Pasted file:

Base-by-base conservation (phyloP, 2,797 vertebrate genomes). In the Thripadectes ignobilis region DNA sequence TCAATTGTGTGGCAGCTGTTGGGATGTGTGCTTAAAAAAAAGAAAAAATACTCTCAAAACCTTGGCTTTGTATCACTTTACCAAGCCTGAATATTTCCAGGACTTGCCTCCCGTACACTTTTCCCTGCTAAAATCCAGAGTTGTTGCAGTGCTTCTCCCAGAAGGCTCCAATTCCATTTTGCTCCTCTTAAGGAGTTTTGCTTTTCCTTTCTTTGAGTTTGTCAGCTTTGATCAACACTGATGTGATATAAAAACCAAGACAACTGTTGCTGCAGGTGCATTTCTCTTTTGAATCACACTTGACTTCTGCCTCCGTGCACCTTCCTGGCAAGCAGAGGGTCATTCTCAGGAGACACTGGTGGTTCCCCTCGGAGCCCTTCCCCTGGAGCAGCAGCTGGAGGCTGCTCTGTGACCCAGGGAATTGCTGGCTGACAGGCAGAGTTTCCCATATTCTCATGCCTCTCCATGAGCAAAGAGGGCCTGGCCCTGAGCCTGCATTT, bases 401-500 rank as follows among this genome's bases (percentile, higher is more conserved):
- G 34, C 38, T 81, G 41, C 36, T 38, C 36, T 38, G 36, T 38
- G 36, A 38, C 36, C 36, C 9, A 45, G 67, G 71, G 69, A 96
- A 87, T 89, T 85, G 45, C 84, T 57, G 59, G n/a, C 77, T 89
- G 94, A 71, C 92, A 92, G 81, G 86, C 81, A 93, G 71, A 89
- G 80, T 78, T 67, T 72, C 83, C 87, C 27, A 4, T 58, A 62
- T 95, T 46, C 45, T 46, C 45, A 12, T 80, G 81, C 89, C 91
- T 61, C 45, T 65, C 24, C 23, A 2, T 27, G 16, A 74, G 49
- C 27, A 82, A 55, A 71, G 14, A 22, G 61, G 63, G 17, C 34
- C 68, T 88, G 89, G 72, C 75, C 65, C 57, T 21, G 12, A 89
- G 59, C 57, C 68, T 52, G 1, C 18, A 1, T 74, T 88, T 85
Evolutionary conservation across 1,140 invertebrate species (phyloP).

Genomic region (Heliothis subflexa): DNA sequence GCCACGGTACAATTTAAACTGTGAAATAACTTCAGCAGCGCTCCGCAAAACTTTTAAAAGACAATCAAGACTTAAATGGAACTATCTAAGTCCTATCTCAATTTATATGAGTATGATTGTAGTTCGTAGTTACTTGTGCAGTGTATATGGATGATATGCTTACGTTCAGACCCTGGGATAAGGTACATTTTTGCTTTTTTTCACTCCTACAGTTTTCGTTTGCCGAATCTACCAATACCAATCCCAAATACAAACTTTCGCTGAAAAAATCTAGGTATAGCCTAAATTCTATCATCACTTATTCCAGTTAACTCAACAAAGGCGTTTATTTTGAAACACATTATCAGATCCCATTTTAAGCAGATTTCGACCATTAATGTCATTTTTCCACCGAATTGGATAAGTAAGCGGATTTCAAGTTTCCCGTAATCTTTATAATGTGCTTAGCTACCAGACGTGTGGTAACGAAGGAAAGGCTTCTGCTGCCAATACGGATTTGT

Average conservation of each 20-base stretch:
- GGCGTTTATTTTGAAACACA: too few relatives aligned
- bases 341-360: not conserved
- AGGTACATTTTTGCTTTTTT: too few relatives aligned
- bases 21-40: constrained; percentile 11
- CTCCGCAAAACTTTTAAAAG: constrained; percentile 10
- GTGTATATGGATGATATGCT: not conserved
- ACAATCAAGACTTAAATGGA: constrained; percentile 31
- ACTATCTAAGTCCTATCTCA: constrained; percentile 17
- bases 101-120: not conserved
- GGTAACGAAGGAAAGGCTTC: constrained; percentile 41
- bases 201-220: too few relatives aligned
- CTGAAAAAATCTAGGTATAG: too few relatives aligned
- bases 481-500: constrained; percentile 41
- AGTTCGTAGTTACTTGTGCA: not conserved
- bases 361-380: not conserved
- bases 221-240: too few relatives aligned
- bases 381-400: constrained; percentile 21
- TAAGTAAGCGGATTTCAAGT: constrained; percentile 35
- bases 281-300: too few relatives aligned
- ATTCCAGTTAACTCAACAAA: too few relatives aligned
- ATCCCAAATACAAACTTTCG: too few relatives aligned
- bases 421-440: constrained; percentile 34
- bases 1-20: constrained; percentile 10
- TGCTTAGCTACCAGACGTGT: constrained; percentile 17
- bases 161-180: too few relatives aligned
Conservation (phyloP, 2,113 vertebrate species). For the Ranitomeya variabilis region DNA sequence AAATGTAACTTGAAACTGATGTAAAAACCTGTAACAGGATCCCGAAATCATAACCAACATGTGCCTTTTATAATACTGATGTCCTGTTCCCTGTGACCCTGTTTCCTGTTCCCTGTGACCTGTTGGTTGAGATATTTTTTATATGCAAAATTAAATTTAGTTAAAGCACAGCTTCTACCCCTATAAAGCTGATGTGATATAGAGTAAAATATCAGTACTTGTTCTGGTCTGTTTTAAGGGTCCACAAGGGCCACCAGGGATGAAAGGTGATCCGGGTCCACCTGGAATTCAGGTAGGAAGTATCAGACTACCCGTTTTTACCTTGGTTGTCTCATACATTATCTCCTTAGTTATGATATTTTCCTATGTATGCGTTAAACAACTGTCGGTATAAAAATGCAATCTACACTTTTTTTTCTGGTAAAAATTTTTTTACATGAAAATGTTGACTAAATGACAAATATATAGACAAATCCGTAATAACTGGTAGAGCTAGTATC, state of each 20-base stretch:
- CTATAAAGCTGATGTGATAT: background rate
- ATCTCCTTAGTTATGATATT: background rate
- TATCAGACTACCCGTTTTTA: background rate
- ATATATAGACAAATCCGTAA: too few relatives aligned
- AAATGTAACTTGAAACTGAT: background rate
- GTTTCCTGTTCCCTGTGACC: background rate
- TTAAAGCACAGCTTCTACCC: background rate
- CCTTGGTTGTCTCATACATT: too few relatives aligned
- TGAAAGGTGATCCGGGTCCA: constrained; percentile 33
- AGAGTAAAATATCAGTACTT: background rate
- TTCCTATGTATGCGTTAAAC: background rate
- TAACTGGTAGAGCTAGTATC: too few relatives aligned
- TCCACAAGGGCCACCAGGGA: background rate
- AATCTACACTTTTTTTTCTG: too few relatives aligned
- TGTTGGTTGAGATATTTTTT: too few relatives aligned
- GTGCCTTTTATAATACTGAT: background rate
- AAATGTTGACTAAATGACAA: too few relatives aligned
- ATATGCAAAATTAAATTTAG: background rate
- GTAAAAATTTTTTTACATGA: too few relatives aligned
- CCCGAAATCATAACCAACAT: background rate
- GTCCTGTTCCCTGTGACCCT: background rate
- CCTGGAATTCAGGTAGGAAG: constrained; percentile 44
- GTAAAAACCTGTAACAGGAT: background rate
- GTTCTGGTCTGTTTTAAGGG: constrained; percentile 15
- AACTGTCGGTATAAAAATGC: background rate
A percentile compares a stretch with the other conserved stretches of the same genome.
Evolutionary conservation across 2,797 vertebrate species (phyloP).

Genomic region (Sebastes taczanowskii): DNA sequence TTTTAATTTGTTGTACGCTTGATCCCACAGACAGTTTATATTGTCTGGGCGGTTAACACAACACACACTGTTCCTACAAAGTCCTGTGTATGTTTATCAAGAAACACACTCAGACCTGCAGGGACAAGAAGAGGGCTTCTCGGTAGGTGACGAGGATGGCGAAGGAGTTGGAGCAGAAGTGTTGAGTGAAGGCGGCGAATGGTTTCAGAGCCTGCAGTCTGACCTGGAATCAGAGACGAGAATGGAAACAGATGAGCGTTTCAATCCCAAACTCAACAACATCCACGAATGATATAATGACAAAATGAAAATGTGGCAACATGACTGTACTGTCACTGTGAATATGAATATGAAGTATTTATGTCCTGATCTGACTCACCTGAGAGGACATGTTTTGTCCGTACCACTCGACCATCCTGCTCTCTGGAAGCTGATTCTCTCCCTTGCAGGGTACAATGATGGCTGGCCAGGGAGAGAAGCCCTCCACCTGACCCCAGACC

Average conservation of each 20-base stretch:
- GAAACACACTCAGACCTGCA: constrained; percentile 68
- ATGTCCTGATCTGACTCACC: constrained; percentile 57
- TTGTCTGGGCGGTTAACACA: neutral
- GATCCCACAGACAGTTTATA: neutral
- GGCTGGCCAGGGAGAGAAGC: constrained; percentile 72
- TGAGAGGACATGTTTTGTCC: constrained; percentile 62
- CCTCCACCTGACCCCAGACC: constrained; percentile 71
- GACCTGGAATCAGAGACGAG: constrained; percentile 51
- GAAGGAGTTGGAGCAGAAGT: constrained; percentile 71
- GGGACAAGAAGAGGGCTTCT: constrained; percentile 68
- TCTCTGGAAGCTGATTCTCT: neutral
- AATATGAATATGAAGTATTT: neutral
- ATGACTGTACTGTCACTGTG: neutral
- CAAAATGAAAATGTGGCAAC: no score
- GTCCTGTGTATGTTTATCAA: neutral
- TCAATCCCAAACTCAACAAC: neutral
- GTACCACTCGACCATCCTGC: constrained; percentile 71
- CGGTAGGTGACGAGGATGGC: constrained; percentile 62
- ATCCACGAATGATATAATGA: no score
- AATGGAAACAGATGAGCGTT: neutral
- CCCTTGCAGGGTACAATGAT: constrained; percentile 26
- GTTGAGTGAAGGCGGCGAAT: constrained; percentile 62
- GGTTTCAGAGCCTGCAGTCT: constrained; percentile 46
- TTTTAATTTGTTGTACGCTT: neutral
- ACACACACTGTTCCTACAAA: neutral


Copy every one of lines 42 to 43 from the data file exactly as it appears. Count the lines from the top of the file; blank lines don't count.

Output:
- ATCTCCTTAGTTATGATATT: background rate
- TATCAGACTACCCGTTTTTA: background rate